I’ve been busy lately with a cross-Atlantic move. So here are some things I’ve come across the last month or so but haven’t been able to blog about. Let me know if I missed anything.
- Ethiopian Manuscripts donated to Catholic University of America
“The Catholic University of America is now home to one of North America’s most important collections of Ethiopian religious manuscripts, thanks to a generous donation from Chicago collectors Gerald and Barbara Weiner.”
- Christopher de Hamel on the BBC
The librarian of the beautiful and wonderfully endowed Parker Library in Cambridge talks to Andrew Marr about “the oldest non-archaeological artefact in England, which is the oldest surviving illustrated Latin Gospel in the world...” If you do not have a copy of de Hamel’s new book Meetings with Remarkable Manuscripts, sell whatever you got for Christmas and go get it. If I had a book of the year, this would be it. I read my wife parts of it and her response was, “I didn’t know there were other people in the world like you!”
- New Dead Sea Scrolls
- Elijah Hixson on “Forty Excerpts from the Greek Old Testament in Codex Rossanensis (Rossano, Museo Diocesano, S.N.), a Sixth-Century Gospels Manuscript” in JTS
For more from Elijah on the Codex Rossanensis, see here.
- Peter Malik on “A Fresh Look at P.Beatty III (P47): Towards an Integrative Study of an Early Christian Codex” in APF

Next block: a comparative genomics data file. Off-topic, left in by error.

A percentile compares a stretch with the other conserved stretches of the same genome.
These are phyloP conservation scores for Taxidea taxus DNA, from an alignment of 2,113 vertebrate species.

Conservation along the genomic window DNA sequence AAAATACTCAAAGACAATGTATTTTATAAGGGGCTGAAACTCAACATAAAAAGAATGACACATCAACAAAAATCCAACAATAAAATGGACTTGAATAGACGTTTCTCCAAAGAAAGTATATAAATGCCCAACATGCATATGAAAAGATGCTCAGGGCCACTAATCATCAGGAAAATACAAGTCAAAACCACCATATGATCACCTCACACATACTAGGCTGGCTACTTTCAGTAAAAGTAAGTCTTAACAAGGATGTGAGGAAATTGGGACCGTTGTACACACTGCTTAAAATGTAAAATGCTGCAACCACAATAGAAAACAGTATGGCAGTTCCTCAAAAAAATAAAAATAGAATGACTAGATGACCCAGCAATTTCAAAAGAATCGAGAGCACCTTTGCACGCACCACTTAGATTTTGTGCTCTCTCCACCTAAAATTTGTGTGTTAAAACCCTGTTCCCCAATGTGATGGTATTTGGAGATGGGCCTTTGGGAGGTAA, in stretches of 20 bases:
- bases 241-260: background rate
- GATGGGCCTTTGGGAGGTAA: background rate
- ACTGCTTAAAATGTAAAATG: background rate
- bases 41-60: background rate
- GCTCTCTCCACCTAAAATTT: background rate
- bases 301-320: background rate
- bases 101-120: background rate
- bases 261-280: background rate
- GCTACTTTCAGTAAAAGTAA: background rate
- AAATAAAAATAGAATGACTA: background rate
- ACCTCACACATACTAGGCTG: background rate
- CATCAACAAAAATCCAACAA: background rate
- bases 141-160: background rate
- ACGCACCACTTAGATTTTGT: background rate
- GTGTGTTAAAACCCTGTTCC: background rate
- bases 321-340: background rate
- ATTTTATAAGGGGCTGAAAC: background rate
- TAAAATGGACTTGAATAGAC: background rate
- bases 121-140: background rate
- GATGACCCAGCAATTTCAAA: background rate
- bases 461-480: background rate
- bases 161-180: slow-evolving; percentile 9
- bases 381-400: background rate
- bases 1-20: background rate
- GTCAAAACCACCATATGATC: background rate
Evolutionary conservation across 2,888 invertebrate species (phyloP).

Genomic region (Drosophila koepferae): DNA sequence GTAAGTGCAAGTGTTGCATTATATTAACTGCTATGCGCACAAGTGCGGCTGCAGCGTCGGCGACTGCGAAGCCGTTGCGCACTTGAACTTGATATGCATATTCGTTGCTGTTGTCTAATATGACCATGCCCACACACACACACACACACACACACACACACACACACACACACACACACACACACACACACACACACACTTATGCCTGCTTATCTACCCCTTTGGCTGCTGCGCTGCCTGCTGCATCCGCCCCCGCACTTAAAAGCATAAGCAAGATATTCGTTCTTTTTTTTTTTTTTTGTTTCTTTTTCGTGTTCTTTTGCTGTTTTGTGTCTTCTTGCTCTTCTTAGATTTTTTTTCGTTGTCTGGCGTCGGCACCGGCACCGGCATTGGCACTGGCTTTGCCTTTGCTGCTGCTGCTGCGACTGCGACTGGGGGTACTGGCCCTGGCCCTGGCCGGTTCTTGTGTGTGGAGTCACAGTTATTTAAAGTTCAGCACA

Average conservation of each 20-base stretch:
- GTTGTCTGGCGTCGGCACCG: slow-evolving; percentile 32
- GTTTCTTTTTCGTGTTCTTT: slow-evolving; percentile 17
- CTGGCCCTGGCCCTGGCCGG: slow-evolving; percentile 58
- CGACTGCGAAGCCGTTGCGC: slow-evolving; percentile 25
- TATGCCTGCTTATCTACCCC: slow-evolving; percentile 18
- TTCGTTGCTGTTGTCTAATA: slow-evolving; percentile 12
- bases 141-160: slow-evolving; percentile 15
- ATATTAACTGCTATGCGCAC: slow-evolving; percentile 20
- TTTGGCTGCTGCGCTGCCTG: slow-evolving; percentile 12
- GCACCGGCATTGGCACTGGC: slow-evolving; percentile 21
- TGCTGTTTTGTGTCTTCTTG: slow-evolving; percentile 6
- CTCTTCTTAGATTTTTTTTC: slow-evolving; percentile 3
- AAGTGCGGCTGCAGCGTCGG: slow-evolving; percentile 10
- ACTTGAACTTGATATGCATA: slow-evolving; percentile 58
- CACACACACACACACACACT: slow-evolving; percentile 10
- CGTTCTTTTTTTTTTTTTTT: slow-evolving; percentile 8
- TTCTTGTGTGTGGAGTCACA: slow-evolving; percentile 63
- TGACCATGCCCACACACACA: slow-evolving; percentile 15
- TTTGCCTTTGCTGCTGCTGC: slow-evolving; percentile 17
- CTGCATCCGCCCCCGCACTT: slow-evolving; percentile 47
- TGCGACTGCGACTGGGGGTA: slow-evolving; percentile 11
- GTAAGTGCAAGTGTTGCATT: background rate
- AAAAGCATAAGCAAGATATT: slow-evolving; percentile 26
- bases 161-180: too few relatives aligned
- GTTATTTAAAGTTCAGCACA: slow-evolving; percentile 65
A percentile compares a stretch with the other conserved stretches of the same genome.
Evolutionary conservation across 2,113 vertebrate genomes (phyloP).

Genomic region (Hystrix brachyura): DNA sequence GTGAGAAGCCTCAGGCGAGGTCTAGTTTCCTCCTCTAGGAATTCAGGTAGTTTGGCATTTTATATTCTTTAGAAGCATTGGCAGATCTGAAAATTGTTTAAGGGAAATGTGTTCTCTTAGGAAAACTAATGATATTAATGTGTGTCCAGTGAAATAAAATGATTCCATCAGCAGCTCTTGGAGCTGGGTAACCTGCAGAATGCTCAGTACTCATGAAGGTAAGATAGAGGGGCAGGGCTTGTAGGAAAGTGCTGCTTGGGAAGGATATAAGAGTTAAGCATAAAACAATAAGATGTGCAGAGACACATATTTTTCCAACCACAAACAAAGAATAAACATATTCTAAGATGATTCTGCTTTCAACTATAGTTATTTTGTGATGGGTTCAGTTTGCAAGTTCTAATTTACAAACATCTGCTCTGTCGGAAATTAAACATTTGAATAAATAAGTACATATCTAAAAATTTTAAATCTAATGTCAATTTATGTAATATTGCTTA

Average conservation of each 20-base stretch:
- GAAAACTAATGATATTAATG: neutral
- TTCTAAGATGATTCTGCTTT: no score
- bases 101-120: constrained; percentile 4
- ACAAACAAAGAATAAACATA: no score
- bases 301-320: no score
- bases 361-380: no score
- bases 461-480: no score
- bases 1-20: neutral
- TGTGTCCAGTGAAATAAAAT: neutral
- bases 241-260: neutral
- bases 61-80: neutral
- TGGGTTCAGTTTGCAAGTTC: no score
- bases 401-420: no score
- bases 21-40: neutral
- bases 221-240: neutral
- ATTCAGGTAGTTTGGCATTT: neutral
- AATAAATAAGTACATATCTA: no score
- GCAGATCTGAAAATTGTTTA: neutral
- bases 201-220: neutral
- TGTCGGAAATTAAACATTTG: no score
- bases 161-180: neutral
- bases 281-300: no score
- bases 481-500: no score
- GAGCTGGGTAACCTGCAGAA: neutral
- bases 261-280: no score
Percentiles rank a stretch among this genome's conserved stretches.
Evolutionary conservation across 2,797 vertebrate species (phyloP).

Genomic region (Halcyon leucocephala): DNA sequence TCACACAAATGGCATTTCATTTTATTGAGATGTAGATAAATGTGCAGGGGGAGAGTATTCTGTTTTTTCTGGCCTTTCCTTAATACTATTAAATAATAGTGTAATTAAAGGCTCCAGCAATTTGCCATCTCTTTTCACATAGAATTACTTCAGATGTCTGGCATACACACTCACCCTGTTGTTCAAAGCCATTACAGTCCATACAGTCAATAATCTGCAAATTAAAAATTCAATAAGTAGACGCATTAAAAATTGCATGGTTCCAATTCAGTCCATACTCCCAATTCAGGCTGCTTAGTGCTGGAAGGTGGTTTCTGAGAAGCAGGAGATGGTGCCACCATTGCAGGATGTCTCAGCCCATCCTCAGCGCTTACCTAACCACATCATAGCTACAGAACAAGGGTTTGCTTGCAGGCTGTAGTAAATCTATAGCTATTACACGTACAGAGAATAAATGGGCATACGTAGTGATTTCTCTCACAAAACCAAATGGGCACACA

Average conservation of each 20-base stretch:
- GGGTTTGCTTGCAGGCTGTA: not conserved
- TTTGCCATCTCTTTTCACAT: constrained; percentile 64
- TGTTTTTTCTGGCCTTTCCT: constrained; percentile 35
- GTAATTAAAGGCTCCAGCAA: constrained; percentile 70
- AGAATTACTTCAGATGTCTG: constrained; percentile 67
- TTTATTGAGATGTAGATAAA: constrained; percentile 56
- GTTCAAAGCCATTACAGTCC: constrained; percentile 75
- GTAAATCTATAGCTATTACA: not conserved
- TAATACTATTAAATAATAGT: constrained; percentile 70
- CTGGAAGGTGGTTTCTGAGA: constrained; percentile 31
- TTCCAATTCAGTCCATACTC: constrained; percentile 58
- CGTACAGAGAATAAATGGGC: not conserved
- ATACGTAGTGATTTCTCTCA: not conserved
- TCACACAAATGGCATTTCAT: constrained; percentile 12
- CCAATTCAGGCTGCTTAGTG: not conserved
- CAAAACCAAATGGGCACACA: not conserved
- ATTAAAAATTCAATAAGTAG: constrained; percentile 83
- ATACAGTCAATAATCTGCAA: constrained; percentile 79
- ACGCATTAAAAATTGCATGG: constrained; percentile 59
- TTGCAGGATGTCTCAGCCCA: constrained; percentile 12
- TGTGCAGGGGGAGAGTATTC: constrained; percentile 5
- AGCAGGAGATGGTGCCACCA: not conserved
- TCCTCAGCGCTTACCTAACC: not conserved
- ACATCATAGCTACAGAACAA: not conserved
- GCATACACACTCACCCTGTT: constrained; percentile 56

Read this for a sneak peek at Pete’s forthcoming monograph on P47. In this article he samples his work on scribal habits and scribal re-inking.
- Peter Gurry on “How Your Greek NT Is Changing: A Simple Introduction to the Coherence-Based Genealogical Method (CBGM)” in JETS
The keyword here is simple. This is some of the first fruits of my own dissertation.
- Garrick Allen on “The Apocalypse in Codex Alexandrinus: Exegetical Reasoning and Singular Readings in New Testament Greek Manuscripts” in JBL
- DSH has a special section on “Social Digital Scholarly Editing” edited by Barbara Bordalejo and Peter Robinson. It includes essays by Paul Eggert and Peter Shillingsburg. But I haven’t had time to read any of them yet.
- J. K. Elliott on the Apocrypha in TLS
I managed to read this in print before leaving England and it was a good intro: “The narratives that make up the bulk of the New Testament apocrypha shed light on our understanding of popular and widespread religious practices and beliefs, enlarge our grasp of doctrine and history, and offer insights into how the Christian story was developed, received and embellished.”
- Congrats to Hugh Houghton!
“At the SBL Annual Meeting in San Antonio last month, the Deputy Director of ITSEE, Dr Hugh Houghton, was elected as Executive Editor of the International Greek New Testament Project (IGNTP), with responsibility for the Pauline Epistles.... The position is open-ended, and involves overseeing the preparation of editions of the Greek text of the Pauline Epistles which are expected to appear in the Novum Testamentum Graecum Editio Critica Maior (ECM), published by the German Bible Society.” If you missed, it we interviewed Hugh on the blog: part 1 and part 2.